Frequently Asked Questions
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All cruise lines require a valid passport and a medical exam; other potential requirements include visas, background checks, English proficiency tests, and more. First things first: let’s get you a contract, and then we’ll help you take care of all the paperwork.
Probably not, as English is the universal language spoken on almost all cruise lines, and you will be expected to understand general safety instructions as well as communicate with your bosses, fellow crew members, and guests on board. However, we make sure to test your English during our audition process — let us be the judge of whether you’re qualified!
Yes, proof of COVID vaccination is mandatory for all crew members; most lines also require a booster. You can apply and audition with us if you’re not vaccinated, but if you pass our audition, you should be prepared to get the vaccine immediately so as to become eligible for contract offers.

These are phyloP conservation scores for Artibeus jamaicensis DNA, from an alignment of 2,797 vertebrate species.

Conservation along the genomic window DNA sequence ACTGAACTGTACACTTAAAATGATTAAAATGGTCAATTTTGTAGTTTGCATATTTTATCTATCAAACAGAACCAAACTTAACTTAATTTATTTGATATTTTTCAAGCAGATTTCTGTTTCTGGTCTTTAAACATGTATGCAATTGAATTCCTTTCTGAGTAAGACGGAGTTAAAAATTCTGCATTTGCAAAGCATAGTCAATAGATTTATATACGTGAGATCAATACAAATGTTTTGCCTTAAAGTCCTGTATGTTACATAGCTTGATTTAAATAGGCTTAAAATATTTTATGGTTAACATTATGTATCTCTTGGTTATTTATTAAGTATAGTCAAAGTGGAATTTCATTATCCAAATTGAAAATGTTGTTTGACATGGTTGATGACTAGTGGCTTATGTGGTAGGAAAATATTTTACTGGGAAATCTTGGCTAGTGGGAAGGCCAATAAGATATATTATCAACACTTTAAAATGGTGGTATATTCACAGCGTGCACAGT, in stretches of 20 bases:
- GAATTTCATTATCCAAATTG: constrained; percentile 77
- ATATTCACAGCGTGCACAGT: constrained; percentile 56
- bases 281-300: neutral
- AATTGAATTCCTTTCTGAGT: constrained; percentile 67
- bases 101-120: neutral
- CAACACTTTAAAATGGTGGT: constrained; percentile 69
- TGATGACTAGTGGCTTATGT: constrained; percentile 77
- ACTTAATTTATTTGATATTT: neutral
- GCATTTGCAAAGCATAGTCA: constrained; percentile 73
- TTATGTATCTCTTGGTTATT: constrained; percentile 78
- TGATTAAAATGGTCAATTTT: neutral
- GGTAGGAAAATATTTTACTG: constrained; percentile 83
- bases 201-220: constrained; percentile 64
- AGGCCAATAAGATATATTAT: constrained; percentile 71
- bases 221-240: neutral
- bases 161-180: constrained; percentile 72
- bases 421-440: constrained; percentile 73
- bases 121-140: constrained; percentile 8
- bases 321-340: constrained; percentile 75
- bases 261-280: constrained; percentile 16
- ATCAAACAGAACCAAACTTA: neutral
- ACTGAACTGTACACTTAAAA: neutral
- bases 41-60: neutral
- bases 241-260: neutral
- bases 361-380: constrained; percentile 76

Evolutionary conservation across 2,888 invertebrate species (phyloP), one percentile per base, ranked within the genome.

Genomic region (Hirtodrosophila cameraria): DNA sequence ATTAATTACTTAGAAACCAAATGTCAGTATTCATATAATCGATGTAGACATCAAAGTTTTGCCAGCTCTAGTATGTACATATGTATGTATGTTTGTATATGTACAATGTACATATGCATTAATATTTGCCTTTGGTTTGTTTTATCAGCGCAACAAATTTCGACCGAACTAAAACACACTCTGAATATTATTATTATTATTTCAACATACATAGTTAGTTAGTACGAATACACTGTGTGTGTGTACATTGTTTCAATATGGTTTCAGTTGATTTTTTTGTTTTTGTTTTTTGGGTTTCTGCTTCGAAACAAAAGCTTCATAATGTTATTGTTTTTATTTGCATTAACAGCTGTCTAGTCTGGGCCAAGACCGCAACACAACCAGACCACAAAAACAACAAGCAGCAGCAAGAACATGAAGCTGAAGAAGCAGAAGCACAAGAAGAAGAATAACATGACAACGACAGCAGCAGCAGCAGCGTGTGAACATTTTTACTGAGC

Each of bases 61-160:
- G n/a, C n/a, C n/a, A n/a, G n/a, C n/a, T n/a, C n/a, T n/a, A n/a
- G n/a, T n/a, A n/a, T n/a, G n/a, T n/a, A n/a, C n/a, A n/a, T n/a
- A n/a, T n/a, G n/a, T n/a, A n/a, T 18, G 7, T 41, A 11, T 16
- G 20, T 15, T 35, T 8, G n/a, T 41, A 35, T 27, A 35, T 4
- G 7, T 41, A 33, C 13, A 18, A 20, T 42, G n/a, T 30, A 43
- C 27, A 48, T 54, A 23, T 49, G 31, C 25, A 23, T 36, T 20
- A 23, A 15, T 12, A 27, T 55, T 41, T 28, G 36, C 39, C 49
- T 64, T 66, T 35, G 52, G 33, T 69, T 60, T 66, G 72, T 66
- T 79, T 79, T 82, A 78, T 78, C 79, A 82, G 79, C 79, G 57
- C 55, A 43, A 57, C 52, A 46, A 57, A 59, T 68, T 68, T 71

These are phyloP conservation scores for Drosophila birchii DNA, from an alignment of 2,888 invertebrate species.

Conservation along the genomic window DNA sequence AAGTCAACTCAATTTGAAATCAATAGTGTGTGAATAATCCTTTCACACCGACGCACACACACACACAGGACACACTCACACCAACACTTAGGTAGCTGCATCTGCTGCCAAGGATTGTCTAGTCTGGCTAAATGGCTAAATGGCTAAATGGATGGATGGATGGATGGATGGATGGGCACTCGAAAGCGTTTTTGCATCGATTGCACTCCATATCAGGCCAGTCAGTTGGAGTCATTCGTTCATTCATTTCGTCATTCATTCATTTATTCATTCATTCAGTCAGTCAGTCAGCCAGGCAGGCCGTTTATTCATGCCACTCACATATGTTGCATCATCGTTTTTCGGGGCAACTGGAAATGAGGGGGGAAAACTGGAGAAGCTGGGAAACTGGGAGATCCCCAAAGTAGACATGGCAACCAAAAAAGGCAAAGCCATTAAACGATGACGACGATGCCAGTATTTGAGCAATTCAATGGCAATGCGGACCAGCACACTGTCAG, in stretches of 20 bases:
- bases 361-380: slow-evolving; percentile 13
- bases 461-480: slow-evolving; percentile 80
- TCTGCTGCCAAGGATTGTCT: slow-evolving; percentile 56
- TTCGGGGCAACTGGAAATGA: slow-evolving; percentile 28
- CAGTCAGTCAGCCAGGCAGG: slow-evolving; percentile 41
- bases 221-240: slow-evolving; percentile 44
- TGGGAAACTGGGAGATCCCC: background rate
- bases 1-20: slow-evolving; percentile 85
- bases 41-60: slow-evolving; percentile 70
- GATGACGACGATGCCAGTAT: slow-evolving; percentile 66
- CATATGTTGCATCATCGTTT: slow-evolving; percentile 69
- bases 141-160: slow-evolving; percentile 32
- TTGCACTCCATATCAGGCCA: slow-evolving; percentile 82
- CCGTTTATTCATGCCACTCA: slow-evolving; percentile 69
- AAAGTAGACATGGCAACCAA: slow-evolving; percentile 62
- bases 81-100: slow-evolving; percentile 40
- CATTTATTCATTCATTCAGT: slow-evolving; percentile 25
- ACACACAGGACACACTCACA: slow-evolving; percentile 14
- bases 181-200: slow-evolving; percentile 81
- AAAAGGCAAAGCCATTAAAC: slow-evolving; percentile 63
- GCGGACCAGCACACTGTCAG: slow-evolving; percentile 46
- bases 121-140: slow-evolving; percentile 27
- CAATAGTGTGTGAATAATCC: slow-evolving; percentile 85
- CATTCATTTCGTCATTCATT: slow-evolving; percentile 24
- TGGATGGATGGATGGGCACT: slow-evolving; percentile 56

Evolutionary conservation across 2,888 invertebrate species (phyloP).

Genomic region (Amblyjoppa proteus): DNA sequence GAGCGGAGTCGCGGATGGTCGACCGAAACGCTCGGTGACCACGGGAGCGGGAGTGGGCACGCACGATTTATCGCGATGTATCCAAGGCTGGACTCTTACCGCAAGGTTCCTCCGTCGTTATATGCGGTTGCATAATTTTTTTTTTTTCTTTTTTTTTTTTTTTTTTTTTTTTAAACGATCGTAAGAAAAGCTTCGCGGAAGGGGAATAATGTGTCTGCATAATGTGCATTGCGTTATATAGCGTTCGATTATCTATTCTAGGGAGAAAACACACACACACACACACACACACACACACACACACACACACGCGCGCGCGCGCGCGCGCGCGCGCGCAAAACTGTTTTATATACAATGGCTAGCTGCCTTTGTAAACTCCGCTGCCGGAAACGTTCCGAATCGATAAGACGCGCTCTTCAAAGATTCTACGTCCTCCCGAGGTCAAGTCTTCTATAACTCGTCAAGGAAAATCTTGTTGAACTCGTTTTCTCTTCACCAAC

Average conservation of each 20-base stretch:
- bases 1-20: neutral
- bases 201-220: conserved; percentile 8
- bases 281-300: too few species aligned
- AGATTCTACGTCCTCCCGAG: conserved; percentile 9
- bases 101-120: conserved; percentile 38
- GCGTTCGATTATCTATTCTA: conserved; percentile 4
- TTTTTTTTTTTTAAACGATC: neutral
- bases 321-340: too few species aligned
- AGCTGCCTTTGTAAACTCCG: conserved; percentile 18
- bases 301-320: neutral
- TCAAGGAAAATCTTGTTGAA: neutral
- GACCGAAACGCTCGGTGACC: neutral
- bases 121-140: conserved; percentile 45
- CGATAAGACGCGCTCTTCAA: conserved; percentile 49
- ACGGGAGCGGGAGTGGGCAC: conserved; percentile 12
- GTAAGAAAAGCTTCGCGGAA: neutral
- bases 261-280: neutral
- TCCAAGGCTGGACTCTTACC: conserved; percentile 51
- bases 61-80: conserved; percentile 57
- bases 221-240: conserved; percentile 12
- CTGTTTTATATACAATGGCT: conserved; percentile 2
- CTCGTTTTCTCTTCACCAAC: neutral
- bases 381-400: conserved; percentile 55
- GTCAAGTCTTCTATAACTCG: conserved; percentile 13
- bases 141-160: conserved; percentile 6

Before I arrive
Most contracts last for 4 to 6 months, but it varies based on your position, the particular cruise line, and other factors. It is important to note that a contract is one continuous length of time, without any sort of vacation or work break in the middle. It’s often possible to extend your contract, should you wish to work for longer than your assigned finish date, but you can decide that for yourself once you’ve spent some time on board.
Yes, most musicians will need to bring gear. Guitarists are required to bring at least one guitar, their pedalboard, and cables; bassists must bring their bass and cables. Neither position is required to bring an amp. Depending on the cruise line, sax players must bring at least one sax, a flute and a clarinet; trumpets need to bring their flugelhorns and mutes, as do trombonists. Drummers aren’t required to bring a kit, but must bring their own cymbals as well as a hi-hat clutch, sticks, mallets, rods, brushes, etc. Pianists aren’t required to bring any gear, although taking along your own small keyboard might come in handy. Vocalists are welcome to bring their own mic, but it’s not required. We’ll be sure to go over all this with you, specific to your instrument, before you join any ship.